Unfortunately, most of what Luther said about the Jews vilified them. Even though they are "of the blood of Christ," Luther considered Jews "just devils and nothing more."4 He once said that if a Jew came to him for baptism, he would "tie a millstone about his neck and cast him into the river in the name of Abraham, Isaac, and Jacob."5 Statements such as these were used by Nazis to justify the extermination of the Jews. The Nazi Striecher actually quoted from Luther's writings to defend himself at the Nuremberg War Crime trials.6

   Luther should not receive all the credit for Christian anti-Semitism, however. He was merely building on the foundation that had been laid by Christian leaders centuries before him—Christian leaders, such as Justin Martyr, John Chrysostom, Augustine, and many others. These men were probably just repeating what they had been taught, and it would be unfair to vilify them as Luther vilified the Jews. But the Christian roots of anti-Semitism must be exposed if the Church and the Jews are to be reconciled.



   One of the saddest forms of anti-Semitism has been the anti-Semitism that the Church has directed at Jews who have come to believe in Yeshua. This form of anti-Semitism does not seek to harm or destroy the Jew's physical life—he is, after all, a "Christian Jew." Therefore anti-Semitism must take a more subtle form, that of destroying his so-called "Jewish identity." This consists of pressuring the Jewish believer to completely abandon anything that might outwardly identify him as a Jew. This rules out the practice of such things as Sabbath-keeping, holy days, and dietary laws.

   During medieval times the Church required Jewish converts to take oaths before baptism. In these pre-baptismal oaths, the Jew had to renounce the Sabbath, the holy days, and promise not to shun swine's flesh.7 History tells of an earlier event, in 333 AD, in which Jewish believers, "while they were leaving the church on Easter day, were forced to eat pork under pain of death."8 The writer adds, "We know how the Judaeo-Christians refused this in order not to transgress the Mosaic law to which they held they were bound."9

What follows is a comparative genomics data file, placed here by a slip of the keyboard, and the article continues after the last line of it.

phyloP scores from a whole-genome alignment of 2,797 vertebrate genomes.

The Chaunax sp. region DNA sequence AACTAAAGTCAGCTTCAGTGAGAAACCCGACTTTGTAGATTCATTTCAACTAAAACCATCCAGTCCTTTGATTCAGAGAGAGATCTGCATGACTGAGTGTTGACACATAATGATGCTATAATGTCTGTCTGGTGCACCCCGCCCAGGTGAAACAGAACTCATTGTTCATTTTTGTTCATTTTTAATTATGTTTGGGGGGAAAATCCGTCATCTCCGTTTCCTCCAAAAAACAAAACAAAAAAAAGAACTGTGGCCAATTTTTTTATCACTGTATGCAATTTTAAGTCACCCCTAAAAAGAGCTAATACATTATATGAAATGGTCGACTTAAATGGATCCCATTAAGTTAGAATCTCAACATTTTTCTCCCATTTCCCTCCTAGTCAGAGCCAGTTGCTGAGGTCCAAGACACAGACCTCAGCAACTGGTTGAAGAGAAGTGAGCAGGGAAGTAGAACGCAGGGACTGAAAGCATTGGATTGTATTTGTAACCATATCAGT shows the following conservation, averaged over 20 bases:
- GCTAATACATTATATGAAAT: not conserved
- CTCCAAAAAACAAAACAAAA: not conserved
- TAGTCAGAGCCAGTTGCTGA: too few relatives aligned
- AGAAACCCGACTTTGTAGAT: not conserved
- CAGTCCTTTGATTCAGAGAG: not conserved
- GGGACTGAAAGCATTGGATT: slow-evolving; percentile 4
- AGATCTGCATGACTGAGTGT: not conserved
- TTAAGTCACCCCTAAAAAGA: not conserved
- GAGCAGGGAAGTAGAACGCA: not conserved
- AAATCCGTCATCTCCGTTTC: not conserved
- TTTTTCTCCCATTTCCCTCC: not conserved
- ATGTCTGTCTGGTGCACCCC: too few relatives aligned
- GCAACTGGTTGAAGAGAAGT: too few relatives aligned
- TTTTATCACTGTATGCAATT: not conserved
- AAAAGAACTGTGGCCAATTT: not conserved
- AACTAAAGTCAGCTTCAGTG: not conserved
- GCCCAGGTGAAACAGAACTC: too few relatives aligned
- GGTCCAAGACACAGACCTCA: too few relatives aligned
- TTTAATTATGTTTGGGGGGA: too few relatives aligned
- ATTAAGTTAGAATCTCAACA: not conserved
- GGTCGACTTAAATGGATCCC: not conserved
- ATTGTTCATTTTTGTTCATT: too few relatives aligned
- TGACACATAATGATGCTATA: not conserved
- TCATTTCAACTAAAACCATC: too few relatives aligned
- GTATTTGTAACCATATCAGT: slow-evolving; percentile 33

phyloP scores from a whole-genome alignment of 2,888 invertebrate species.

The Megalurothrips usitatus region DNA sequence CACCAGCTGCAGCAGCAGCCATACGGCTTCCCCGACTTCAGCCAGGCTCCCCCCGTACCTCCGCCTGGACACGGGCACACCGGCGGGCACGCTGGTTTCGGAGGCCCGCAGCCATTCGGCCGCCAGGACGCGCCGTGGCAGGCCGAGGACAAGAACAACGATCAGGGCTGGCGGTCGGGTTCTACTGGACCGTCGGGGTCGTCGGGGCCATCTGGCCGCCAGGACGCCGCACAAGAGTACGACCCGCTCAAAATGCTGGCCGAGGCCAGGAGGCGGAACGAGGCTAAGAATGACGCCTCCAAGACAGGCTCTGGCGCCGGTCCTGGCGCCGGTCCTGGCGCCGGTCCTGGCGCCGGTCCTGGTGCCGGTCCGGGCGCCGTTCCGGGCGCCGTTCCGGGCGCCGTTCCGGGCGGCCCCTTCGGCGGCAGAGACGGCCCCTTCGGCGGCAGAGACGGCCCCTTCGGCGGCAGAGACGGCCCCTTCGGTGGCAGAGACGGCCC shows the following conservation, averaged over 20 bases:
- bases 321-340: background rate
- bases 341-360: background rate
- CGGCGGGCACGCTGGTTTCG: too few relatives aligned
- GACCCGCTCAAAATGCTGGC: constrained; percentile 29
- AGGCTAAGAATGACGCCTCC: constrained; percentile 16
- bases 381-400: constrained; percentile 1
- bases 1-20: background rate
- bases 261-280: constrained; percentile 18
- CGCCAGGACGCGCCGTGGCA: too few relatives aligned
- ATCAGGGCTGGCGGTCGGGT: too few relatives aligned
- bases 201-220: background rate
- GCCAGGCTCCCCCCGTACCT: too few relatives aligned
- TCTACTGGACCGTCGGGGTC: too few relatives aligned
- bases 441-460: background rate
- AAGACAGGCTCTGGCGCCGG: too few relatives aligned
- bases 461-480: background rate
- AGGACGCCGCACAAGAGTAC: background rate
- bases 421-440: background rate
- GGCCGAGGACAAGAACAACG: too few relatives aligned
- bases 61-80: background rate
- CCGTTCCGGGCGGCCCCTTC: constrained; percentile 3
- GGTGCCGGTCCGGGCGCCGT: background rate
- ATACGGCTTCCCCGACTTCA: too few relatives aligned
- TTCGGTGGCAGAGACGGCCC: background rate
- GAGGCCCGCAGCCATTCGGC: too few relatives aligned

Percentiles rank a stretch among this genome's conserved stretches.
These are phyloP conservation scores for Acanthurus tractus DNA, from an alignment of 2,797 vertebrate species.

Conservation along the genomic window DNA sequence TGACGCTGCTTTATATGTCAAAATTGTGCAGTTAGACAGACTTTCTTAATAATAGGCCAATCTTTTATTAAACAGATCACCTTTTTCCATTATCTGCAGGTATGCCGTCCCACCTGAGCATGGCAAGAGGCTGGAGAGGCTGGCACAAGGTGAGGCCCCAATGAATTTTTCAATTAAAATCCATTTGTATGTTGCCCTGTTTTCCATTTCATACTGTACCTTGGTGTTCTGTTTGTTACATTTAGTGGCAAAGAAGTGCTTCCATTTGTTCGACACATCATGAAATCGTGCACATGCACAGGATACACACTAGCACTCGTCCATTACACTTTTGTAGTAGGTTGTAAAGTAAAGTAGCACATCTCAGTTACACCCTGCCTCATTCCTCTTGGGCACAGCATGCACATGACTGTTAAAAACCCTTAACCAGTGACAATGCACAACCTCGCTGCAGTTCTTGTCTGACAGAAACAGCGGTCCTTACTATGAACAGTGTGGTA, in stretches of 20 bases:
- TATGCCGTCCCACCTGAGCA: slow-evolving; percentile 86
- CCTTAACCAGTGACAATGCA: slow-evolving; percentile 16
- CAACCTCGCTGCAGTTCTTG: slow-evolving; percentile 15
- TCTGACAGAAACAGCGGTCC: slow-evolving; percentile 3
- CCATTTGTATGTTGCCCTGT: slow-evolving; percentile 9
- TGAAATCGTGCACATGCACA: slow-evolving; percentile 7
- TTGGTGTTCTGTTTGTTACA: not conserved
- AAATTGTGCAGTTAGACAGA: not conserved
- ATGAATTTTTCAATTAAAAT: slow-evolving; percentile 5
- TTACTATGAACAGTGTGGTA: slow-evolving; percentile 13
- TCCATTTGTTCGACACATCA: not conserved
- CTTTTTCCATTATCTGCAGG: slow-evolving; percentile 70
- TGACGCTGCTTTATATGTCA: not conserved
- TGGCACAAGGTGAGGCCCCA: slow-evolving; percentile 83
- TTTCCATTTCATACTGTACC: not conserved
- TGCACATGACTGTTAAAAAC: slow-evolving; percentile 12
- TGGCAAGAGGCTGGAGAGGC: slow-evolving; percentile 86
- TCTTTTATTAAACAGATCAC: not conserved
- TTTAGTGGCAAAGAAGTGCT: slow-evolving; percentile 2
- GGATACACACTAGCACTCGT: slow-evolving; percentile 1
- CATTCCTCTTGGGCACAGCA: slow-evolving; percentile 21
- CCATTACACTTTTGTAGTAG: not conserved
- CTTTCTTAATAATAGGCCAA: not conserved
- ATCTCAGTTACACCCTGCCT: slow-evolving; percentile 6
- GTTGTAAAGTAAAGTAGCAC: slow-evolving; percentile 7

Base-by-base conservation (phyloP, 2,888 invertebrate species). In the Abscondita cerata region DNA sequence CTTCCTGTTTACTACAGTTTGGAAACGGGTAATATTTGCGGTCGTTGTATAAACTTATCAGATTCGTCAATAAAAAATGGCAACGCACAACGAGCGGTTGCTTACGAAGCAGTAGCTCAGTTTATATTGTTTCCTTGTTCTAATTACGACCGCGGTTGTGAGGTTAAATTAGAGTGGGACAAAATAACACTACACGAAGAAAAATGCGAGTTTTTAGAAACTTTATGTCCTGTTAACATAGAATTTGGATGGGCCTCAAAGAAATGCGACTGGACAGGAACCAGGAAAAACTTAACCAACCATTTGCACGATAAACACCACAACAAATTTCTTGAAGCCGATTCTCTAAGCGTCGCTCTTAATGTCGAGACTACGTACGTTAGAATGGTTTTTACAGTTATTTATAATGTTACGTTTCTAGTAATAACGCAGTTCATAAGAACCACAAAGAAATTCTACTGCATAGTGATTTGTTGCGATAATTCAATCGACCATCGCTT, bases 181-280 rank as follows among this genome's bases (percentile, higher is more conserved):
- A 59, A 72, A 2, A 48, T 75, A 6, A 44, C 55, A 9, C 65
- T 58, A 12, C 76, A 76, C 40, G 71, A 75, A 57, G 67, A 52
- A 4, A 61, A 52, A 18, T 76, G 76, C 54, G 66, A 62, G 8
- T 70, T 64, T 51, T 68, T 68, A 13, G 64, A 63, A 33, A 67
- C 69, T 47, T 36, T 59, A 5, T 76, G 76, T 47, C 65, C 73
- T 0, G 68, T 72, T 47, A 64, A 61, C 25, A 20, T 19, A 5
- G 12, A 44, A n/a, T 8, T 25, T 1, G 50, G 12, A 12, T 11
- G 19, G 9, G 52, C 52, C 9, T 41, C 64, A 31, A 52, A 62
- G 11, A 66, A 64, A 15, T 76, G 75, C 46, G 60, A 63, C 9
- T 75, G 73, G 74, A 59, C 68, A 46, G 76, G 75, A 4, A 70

Like Haman, the Church mistakenly thought that it had the King's approval and blessing to destroy all the Jews and anything considered "Jewish." What Haman did not realize was that Mordecai was "the man whom the king delighted to honor," and that Esther, the king's chosen bride, was Jewish. What the paganized Gentile Church has not realized is that the Jews, even in their unbelief, are still God's chosen people.

   Why did the king delight to honor Mordecai? Before Haman's promotion to the position of chief servant, Mordecai had overheard a plot to kill the king. Mordecai exposed this plot and saved the king's life, thereby preserving the king's reign, rule, and authority on earth. Throughout history, it was the Jews who preserved God's reign, rule, and authority on earth. Even though most Jews, like Mordecai, have ignored the authority bestowed on the Church, they are still "beloved for the fathers' sake" (Rom. 11:28).

   Ironically, the gallows Haman had built for Mordecai became the instrument of Haman's death:


And Harbonah, one of the chamberlains, said before the king, 'Behold also, the gallows fifty cubits high, which Haman had made for Mordecai. ...' Then the king said, 'Hang him thereon.' So they hanged Haman on the gallows that he had prepared for Mordecai (Est. 7:9f).